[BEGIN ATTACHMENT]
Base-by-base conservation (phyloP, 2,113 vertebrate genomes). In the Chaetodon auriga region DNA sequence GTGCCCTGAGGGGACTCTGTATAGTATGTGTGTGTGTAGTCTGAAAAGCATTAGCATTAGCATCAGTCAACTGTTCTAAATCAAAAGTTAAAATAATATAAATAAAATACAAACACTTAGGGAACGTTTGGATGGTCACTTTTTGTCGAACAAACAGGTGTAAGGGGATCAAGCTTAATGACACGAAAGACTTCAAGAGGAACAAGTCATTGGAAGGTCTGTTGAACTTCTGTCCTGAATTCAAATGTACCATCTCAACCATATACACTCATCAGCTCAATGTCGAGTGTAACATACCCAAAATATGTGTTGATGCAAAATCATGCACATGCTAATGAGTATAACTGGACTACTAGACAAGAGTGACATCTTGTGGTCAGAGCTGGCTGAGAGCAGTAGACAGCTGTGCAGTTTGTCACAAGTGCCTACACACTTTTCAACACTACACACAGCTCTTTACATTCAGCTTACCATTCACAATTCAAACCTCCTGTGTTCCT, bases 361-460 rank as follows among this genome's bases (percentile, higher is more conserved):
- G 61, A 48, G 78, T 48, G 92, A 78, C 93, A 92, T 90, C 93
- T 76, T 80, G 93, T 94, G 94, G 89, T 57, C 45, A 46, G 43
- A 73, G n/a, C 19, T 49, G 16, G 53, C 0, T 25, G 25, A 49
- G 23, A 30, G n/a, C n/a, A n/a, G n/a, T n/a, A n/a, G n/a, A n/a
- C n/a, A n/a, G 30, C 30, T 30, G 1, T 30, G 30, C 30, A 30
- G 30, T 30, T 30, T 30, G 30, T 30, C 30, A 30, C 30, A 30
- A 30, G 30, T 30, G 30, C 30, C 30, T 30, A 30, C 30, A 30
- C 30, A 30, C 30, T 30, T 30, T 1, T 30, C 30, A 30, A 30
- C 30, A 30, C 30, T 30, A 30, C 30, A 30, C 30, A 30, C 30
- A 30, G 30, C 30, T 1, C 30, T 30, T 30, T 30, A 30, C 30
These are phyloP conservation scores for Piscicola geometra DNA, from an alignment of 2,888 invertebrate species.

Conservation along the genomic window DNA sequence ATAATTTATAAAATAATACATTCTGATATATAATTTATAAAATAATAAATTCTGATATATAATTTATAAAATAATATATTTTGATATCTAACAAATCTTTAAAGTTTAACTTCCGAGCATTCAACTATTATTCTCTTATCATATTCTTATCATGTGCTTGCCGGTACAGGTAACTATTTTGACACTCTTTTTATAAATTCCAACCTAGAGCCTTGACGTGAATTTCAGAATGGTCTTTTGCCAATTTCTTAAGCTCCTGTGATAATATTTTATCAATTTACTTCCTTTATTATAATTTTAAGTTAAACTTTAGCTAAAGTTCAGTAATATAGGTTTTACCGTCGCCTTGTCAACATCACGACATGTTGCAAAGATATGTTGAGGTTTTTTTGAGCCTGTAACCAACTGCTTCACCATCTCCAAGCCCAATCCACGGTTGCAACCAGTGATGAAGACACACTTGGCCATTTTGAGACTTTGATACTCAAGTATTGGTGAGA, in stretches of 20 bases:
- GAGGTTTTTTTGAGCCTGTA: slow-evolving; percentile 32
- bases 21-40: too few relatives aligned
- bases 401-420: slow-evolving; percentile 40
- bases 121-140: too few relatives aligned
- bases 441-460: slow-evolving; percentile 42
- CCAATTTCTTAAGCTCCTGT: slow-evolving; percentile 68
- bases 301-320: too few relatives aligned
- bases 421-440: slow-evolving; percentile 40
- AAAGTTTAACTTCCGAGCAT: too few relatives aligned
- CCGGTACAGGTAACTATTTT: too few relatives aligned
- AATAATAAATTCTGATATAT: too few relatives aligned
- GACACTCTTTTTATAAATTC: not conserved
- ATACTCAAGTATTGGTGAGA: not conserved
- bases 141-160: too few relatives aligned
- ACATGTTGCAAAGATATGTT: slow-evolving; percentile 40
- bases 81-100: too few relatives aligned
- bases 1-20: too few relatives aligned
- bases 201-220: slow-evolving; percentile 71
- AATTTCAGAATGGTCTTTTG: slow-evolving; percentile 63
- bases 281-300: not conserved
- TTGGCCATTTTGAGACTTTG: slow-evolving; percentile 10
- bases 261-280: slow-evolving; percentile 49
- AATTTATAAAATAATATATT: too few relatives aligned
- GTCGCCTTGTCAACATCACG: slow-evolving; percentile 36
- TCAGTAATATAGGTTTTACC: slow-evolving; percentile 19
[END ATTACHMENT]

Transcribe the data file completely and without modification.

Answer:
Base-by-base conservation (phyloP, 2,113 vertebrate genomes). In the Chaetodon auriga region DNA sequence GTGCCCTGAGGGGACTCTGTATAGTATGTGTGTGTGTAGTCTGAAAAGCATTAGCATTAGCATCAGTCAACTGTTCTAAATCAAAAGTTAAAATAATATAAATAAAATACAAACACTTAGGGAACGTTTGGATGGTCACTTTTTGTCGAACAAACAGGTGTAAGGGGATCAAGCTTAATGACACGAAAGACTTCAAGAGGAACAAGTCATTGGAAGGTCTGTTGAACTTCTGTCCTGAATTCAAATGTACCATCTCAACCATATACACTCATCAGCTCAATGTCGAGTGTAACATACCCAAAATATGTGTTGATGCAAAATCATGCACATGCTAATGAGTATAACTGGACTACTAGACAAGAGTGACATCTTGTGGTCAGAGCTGGCTGAGAGCAGTAGACAGCTGTGCAGTTTGTCACAAGTGCCTACACACTTTTCAACACTACACACAGCTCTTTACATTCAGCTTACCATTCACAATTCAAACCTCCTGTGTTCCT, bases 361-460 rank as follows among this genome's bases (percentile, higher is more conserved):
- G 61, A 48, G 78, T 48, G 92, A 78, C 93, A 92, T 90, C 93
- T 76, T 80, G 93, T 94, G 94, G 89, T 57, C 45, A 46, G 43
- A 73, G n/a, C 19, T 49, G 16, G 53, C 0, T 25, G 25, A 49
- G 23, A 30, G n/a, C n/a, A n/a, G n/a, T n/a, A n/a, G n/a, A n/a
- C n/a, A n/a, G 30, C 30, T 30, G 1, T 30, G 30, C 30, A 30
- G 30, T 30, T 30, T 30, G 30, T 30, C 30, A 30, C 30, A 30
- A 30, G 30, T 30, G 30, C 30, C 30, T 30, A 30, C 30, A 30
- C 30, A 30, C 30, T 30, T 30, T 1, T 30, C 30, A 30, A 30
- C 30, A 30, C 30, T 30, A 30, C 30, A 30, C 30, A 30, C 30
- A 30, G 30, C 30, T 1, C 30, T 30, T 30, T 30, A 30, C 30
These are phyloP conservation scores for Piscicola geometra DNA, from an alignment of 2,888 invertebrate species.

Conservation along the genomic window DNA sequence ATAATTTATAAAATAATACATTCTGATATATAATTTATAAAATAATAAATTCTGATATATAATTTATAAAATAATATATTTTGATATCTAACAAATCTTTAAAGTTTAACTTCCGAGCATTCAACTATTATTCTCTTATCATATTCTTATCATGTGCTTGCCGGTACAGGTAACTATTTTGACACTCTTTTTATAAATTCCAACCTAGAGCCTTGACGTGAATTTCAGAATGGTCTTTTGCCAATTTCTTAAGCTCCTGTGATAATATTTTATCAATTTACTTCCTTTATTATAATTTTAAGTTAAACTTTAGCTAAAGTTCAGTAATATAGGTTTTACCGTCGCCTTGTCAACATCACGACATGTTGCAAAGATATGTTGAGGTTTTTTTGAGCCTGTAACCAACTGCTTCACCATCTCCAAGCCCAATCCACGGTTGCAACCAGTGATGAAGACACACTTGGCCATTTTGAGACTTTGATACTCAAGTATTGGTGAGA, in stretches of 20 bases:
- GAGGTTTTTTTGAGCCTGTA: slow-evolving; percentile 32
- bases 21-40: too few relatives aligned
- bases 401-420: slow-evolving; percentile 40
- bases 121-140: too few relatives aligned
- bases 441-460: slow-evolving; percentile 42
- CCAATTTCTTAAGCTCCTGT: slow-evolving; percentile 68
- bases 301-320: too few relatives aligned
- bases 421-440: slow-evolving; percentile 40
- AAAGTTTAACTTCCGAGCAT: too few relatives aligned
- CCGGTACAGGTAACTATTTT: too few relatives aligned
- AATAATAAATTCTGATATAT: too few relatives aligned
- GACACTCTTTTTATAAATTC: not conserved
- ATACTCAAGTATTGGTGAGA: not conserved
- bases 141-160: too few relatives aligned
- ACATGTTGCAAAGATATGTT: slow-evolving; percentile 40
- bases 81-100: too few relatives aligned
- bases 1-20: too few relatives aligned
- bases 201-220: slow-evolving; percentile 71
- AATTTCAGAATGGTCTTTTG: slow-evolving; percentile 63
- bases 281-300: not conserved
- TTGGCCATTTTGAGACTTTG: slow-evolving; percentile 10
- bases 261-280: slow-evolving; percentile 49
- AATTTATAAAATAATATATT: too few relatives aligned
- GTCGCCTTGTCAACATCACG: slow-evolving; percentile 36
- TCAGTAATATAGGTTTTACC: slow-evolving; percentile 19